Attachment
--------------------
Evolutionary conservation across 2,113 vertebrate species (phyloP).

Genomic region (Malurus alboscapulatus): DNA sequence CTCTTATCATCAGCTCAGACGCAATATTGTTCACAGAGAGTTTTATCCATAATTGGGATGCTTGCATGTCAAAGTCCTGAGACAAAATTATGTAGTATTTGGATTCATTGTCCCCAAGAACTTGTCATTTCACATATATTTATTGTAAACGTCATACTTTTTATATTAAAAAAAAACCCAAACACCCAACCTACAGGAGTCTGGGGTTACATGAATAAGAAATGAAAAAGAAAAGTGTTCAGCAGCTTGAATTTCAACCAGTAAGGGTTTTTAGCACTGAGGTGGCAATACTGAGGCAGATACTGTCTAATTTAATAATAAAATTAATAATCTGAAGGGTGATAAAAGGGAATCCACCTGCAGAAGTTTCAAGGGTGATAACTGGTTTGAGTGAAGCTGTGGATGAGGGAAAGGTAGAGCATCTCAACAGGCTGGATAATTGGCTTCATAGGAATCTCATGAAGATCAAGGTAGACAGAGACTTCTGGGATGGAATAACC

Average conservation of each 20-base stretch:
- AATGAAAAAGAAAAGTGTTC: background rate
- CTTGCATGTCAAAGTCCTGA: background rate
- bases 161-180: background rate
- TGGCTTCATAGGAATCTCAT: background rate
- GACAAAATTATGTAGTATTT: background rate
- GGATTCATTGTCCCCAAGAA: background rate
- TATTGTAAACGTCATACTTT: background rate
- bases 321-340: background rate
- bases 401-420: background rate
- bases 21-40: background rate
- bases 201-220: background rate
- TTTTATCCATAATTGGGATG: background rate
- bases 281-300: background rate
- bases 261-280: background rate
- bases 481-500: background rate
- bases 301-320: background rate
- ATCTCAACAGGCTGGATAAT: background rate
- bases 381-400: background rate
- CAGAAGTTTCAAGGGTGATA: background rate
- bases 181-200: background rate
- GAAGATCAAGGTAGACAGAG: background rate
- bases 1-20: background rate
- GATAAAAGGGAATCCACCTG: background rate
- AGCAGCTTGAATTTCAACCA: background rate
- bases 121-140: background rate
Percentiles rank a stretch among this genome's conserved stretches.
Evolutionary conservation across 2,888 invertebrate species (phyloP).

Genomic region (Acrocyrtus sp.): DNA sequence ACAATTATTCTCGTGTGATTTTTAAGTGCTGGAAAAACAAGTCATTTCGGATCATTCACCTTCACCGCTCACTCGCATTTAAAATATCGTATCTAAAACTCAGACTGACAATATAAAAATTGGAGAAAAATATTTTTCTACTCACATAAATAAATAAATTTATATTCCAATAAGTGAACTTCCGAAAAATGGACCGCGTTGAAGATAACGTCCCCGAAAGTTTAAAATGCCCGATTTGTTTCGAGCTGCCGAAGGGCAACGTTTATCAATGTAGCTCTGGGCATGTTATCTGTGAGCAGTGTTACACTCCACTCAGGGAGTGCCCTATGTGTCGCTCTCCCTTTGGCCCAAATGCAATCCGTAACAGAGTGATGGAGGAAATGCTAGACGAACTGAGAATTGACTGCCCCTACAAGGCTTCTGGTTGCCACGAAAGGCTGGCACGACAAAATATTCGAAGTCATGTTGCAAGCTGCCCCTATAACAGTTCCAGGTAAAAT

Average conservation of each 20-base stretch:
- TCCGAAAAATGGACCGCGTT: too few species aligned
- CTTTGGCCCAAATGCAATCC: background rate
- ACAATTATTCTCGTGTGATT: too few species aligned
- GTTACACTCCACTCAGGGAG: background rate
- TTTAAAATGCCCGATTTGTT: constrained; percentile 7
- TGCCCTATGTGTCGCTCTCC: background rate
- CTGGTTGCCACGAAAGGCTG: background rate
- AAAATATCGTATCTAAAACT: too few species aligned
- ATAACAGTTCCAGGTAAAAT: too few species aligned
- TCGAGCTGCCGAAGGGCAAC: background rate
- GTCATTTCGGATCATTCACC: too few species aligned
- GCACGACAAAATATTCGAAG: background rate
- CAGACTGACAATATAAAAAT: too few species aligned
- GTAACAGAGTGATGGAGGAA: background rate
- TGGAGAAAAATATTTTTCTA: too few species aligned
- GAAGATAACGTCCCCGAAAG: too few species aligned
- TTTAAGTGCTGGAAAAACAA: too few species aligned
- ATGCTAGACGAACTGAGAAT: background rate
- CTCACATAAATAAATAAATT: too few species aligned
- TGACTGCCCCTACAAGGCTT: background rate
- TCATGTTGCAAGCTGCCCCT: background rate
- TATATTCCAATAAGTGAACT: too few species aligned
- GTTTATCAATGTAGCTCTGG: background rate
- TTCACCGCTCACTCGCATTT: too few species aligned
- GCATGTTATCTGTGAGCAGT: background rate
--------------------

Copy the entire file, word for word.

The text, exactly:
Evolutionary conservation across 2,113 vertebrate species (phyloP).

Genomic region (Malurus alboscapulatus): DNA sequence CTCTTATCATCAGCTCAGACGCAATATTGTTCACAGAGAGTTTTATCCATAATTGGGATGCTTGCATGTCAAAGTCCTGAGACAAAATTATGTAGTATTTGGATTCATTGTCCCCAAGAACTTGTCATTTCACATATATTTATTGTAAACGTCATACTTTTTATATTAAAAAAAAACCCAAACACCCAACCTACAGGAGTCTGGGGTTACATGAATAAGAAATGAAAAAGAAAAGTGTTCAGCAGCTTGAATTTCAACCAGTAAGGGTTTTTAGCACTGAGGTGGCAATACTGAGGCAGATACTGTCTAATTTAATAATAAAATTAATAATCTGAAGGGTGATAAAAGGGAATCCACCTGCAGAAGTTTCAAGGGTGATAACTGGTTTGAGTGAAGCTGTGGATGAGGGAAAGGTAGAGCATCTCAACAGGCTGGATAATTGGCTTCATAGGAATCTCATGAAGATCAAGGTAGACAGAGACTTCTGGGATGGAATAACC

Average conservation of each 20-base stretch:
- AATGAAAAAGAAAAGTGTTC: background rate
- CTTGCATGTCAAAGTCCTGA: background rate
- bases 161-180: background rate
- TGGCTTCATAGGAATCTCAT: background rate
- GACAAAATTATGTAGTATTT: background rate
- GGATTCATTGTCCCCAAGAA: background rate
- TATTGTAAACGTCATACTTT: background rate
- bases 321-340: background rate
- bases 401-420: background rate
- bases 21-40: background rate
- bases 201-220: background rate
- TTTTATCCATAATTGGGATG: background rate
- bases 281-300: background rate
- bases 261-280: background rate
- bases 481-500: background rate
- bases 301-320: background rate
- ATCTCAACAGGCTGGATAAT: background rate
- bases 381-400: background rate
- CAGAAGTTTCAAGGGTGATA: background rate
- bases 181-200: background rate
- GAAGATCAAGGTAGACAGAG: background rate
- bases 1-20: background rate
- GATAAAAGGGAATCCACCTG: background rate
- AGCAGCTTGAATTTCAACCA: background rate
- bases 121-140: background rate
Percentiles rank a stretch among this genome's conserved stretches.
Evolutionary conservation across 2,888 invertebrate species (phyloP).

Genomic region (Acrocyrtus sp.): DNA sequence ACAATTATTCTCGTGTGATTTTTAAGTGCTGGAAAAACAAGTCATTTCGGATCATTCACCTTCACCGCTCACTCGCATTTAAAATATCGTATCTAAAACTCAGACTGACAATATAAAAATTGGAGAAAAATATTTTTCTACTCACATAAATAAATAAATTTATATTCCAATAAGTGAACTTCCGAAAAATGGACCGCGTTGAAGATAACGTCCCCGAAAGTTTAAAATGCCCGATTTGTTTCGAGCTGCCGAAGGGCAACGTTTATCAATGTAGCTCTGGGCATGTTATCTGTGAGCAGTGTTACACTCCACTCAGGGAGTGCCCTATGTGTCGCTCTCCCTTTGGCCCAAATGCAATCCGTAACAGAGTGATGGAGGAAATGCTAGACGAACTGAGAATTGACTGCCCCTACAAGGCTTCTGGTTGCCACGAAAGGCTGGCACGACAAAATATTCGAAGTCATGTTGCAAGCTGCCCCTATAACAGTTCCAGGTAAAAT

Average conservation of each 20-base stretch:
- TCCGAAAAATGGACCGCGTT: too few species aligned
- CTTTGGCCCAAATGCAATCC: background rate
- ACAATTATTCTCGTGTGATT: too few species aligned
- GTTACACTCCACTCAGGGAG: background rate
- TTTAAAATGCCCGATTTGTT: constrained; percentile 7
- TGCCCTATGTGTCGCTCTCC: background rate
- CTGGTTGCCACGAAAGGCTG: background rate
- AAAATATCGTATCTAAAACT: too few species aligned
- ATAACAGTTCCAGGTAAAAT: too few species aligned
- TCGAGCTGCCGAAGGGCAAC: background rate
- GTCATTTCGGATCATTCACC: too few species aligned
- GCACGACAAAATATTCGAAG: background rate
- CAGACTGACAATATAAAAAT: too few species aligned
- GTAACAGAGTGATGGAGGAA: background rate
- TGGAGAAAAATATTTTTCTA: too few species aligned
- GAAGATAACGTCCCCGAAAG: too few species aligned
- TTTAAGTGCTGGAAAAACAA: too few species aligned
- ATGCTAGACGAACTGAGAAT: background rate
- CTCACATAAATAAATAAATT: too few species aligned
- TGACTGCCCCTACAAGGCTT: background rate
- TCATGTTGCAAGCTGCCCCT: background rate
- TATATTCCAATAAGTGAACT: too few species aligned
- GTTTATCAATGTAGCTCTGG: background rate
- TTCACCGCTCACTCGCATTT: too few species aligned
- GCATGTTATCTGTGAGCAGT: background rate